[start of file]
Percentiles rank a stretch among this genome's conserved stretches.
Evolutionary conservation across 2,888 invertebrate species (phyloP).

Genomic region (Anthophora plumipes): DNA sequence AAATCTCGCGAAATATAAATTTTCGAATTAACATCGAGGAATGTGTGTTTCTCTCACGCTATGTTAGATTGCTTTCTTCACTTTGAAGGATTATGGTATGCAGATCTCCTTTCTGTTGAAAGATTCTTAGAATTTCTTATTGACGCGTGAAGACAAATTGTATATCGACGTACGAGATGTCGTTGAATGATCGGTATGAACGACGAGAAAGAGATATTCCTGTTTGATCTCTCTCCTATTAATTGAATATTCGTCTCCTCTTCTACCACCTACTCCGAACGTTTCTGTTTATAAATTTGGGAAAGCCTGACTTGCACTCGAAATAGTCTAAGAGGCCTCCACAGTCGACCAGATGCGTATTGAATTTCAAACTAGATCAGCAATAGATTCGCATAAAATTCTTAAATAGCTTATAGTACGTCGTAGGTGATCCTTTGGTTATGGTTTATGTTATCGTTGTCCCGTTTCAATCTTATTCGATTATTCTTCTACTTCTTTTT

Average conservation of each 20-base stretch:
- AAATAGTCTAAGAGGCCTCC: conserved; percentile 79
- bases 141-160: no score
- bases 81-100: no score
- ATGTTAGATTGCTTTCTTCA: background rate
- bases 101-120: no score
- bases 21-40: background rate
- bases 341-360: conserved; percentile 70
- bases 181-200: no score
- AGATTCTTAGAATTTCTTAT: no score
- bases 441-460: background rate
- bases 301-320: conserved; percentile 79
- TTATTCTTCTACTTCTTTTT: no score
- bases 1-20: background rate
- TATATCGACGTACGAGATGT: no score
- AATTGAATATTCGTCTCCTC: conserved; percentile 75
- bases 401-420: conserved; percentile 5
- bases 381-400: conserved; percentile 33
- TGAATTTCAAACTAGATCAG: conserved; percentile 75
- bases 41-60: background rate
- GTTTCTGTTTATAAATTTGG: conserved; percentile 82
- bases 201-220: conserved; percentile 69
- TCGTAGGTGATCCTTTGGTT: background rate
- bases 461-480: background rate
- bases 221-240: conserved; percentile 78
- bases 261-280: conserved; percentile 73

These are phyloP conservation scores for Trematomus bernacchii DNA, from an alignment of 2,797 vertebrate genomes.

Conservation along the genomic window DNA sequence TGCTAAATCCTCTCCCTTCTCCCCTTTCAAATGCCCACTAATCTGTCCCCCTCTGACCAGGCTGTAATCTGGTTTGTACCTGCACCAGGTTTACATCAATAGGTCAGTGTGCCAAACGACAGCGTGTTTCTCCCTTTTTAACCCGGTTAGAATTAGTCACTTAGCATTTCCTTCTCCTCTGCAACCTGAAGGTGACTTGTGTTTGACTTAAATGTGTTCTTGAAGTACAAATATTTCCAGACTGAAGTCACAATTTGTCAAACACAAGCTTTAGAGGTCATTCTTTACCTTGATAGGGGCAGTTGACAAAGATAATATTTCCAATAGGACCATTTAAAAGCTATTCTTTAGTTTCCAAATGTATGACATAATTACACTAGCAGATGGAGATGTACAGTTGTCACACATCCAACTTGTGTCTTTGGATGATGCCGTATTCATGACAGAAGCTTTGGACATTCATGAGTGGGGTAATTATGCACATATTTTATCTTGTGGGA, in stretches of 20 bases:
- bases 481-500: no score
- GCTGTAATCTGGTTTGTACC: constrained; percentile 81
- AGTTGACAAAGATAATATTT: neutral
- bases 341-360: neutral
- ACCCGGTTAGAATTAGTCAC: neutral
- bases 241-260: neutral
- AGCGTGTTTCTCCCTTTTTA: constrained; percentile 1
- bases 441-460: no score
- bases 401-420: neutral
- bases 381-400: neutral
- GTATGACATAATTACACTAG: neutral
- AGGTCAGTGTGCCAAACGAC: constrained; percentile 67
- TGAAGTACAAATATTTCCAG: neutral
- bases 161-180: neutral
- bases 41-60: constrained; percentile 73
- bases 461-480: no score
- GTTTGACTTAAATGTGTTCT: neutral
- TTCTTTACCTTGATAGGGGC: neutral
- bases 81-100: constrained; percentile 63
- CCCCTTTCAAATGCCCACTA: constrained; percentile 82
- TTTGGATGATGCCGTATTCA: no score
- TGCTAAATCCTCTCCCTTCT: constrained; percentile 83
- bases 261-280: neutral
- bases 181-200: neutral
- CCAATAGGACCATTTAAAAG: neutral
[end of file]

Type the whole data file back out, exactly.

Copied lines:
Percentiles rank a stretch among this genome's conserved stretches.
Evolutionary conservation across 2,888 invertebrate species (phyloP).

Genomic region (Anthophora plumipes): DNA sequence AAATCTCGCGAAATATAAATTTTCGAATTAACATCGAGGAATGTGTGTTTCTCTCACGCTATGTTAGATTGCTTTCTTCACTTTGAAGGATTATGGTATGCAGATCTCCTTTCTGTTGAAAGATTCTTAGAATTTCTTATTGACGCGTGAAGACAAATTGTATATCGACGTACGAGATGTCGTTGAATGATCGGTATGAACGACGAGAAAGAGATATTCCTGTTTGATCTCTCTCCTATTAATTGAATATTCGTCTCCTCTTCTACCACCTACTCCGAACGTTTCTGTTTATAAATTTGGGAAAGCCTGACTTGCACTCGAAATAGTCTAAGAGGCCTCCACAGTCGACCAGATGCGTATTGAATTTCAAACTAGATCAGCAATAGATTCGCATAAAATTCTTAAATAGCTTATAGTACGTCGTAGGTGATCCTTTGGTTATGGTTTATGTTATCGTTGTCCCGTTTCAATCTTATTCGATTATTCTTCTACTTCTTTTT

Average conservation of each 20-base stretch:
- AAATAGTCTAAGAGGCCTCC: conserved; percentile 79
- bases 141-160: no score
- bases 81-100: no score
- ATGTTAGATTGCTTTCTTCA: background rate
- bases 101-120: no score
- bases 21-40: background rate
- bases 341-360: conserved; percentile 70
- bases 181-200: no score
- AGATTCTTAGAATTTCTTAT: no score
- bases 441-460: background rate
- bases 301-320: conserved; percentile 79
- TTATTCTTCTACTTCTTTTT: no score
- bases 1-20: background rate
- TATATCGACGTACGAGATGT: no score
- AATTGAATATTCGTCTCCTC: conserved; percentile 75
- bases 401-420: conserved; percentile 5
- bases 381-400: conserved; percentile 33
- TGAATTTCAAACTAGATCAG: conserved; percentile 75
- bases 41-60: background rate
- GTTTCTGTTTATAAATTTGG: conserved; percentile 82
- bases 201-220: conserved; percentile 69
- TCGTAGGTGATCCTTTGGTT: background rate
- bases 461-480: background rate
- bases 221-240: conserved; percentile 78
- bases 261-280: conserved; percentile 73

These are phyloP conservation scores for Trematomus bernacchii DNA, from an alignment of 2,797 vertebrate genomes.

Conservation along the genomic window DNA sequence TGCTAAATCCTCTCCCTTCTCCCCTTTCAAATGCCCACTAATCTGTCCCCCTCTGACCAGGCTGTAATCTGGTTTGTACCTGCACCAGGTTTACATCAATAGGTCAGTGTGCCAAACGACAGCGTGTTTCTCCCTTTTTAACCCGGTTAGAATTAGTCACTTAGCATTTCCTTCTCCTCTGCAACCTGAAGGTGACTTGTGTTTGACTTAAATGTGTTCTTGAAGTACAAATATTTCCAGACTGAAGTCACAATTTGTCAAACACAAGCTTTAGAGGTCATTCTTTACCTTGATAGGGGCAGTTGACAAAGATAATATTTCCAATAGGACCATTTAAAAGCTATTCTTTAGTTTCCAAATGTATGACATAATTACACTAGCAGATGGAGATGTACAGTTGTCACACATCCAACTTGTGTCTTTGGATGATGCCGTATTCATGACAGAAGCTTTGGACATTCATGAGTGGGGTAATTATGCACATATTTTATCTTGTGGGA, in stretches of 20 bases:
- bases 481-500: no score
- GCTGTAATCTGGTTTGTACC: constrained; percentile 81
- AGTTGACAAAGATAATATTT: neutral
- bases 341-360: neutral
- ACCCGGTTAGAATTAGTCAC: neutral
- bases 241-260: neutral
- AGCGTGTTTCTCCCTTTTTA: constrained; percentile 1
- bases 441-460: no score
- bases 401-420: neutral
- bases 381-400: neutral
- GTATGACATAATTACACTAG: neutral
- AGGTCAGTGTGCCAAACGAC: constrained; percentile 67
- TGAAGTACAAATATTTCCAG: neutral
- bases 161-180: neutral
- bases 41-60: constrained; percentile 73
- bases 461-480: no score
- GTTTGACTTAAATGTGTTCT: neutral
- TTCTTTACCTTGATAGGGGC: neutral
- bases 81-100: constrained; percentile 63
- CCCCTTTCAAATGCCCACTA: constrained; percentile 82
- TTTGGATGATGCCGTATTCA: no score
- TGCTAAATCCTCTCCCTTCT: constrained; percentile 83
- bases 261-280: neutral
- bases 181-200: neutral
- CCAATAGGACCATTTAAAAG: neutral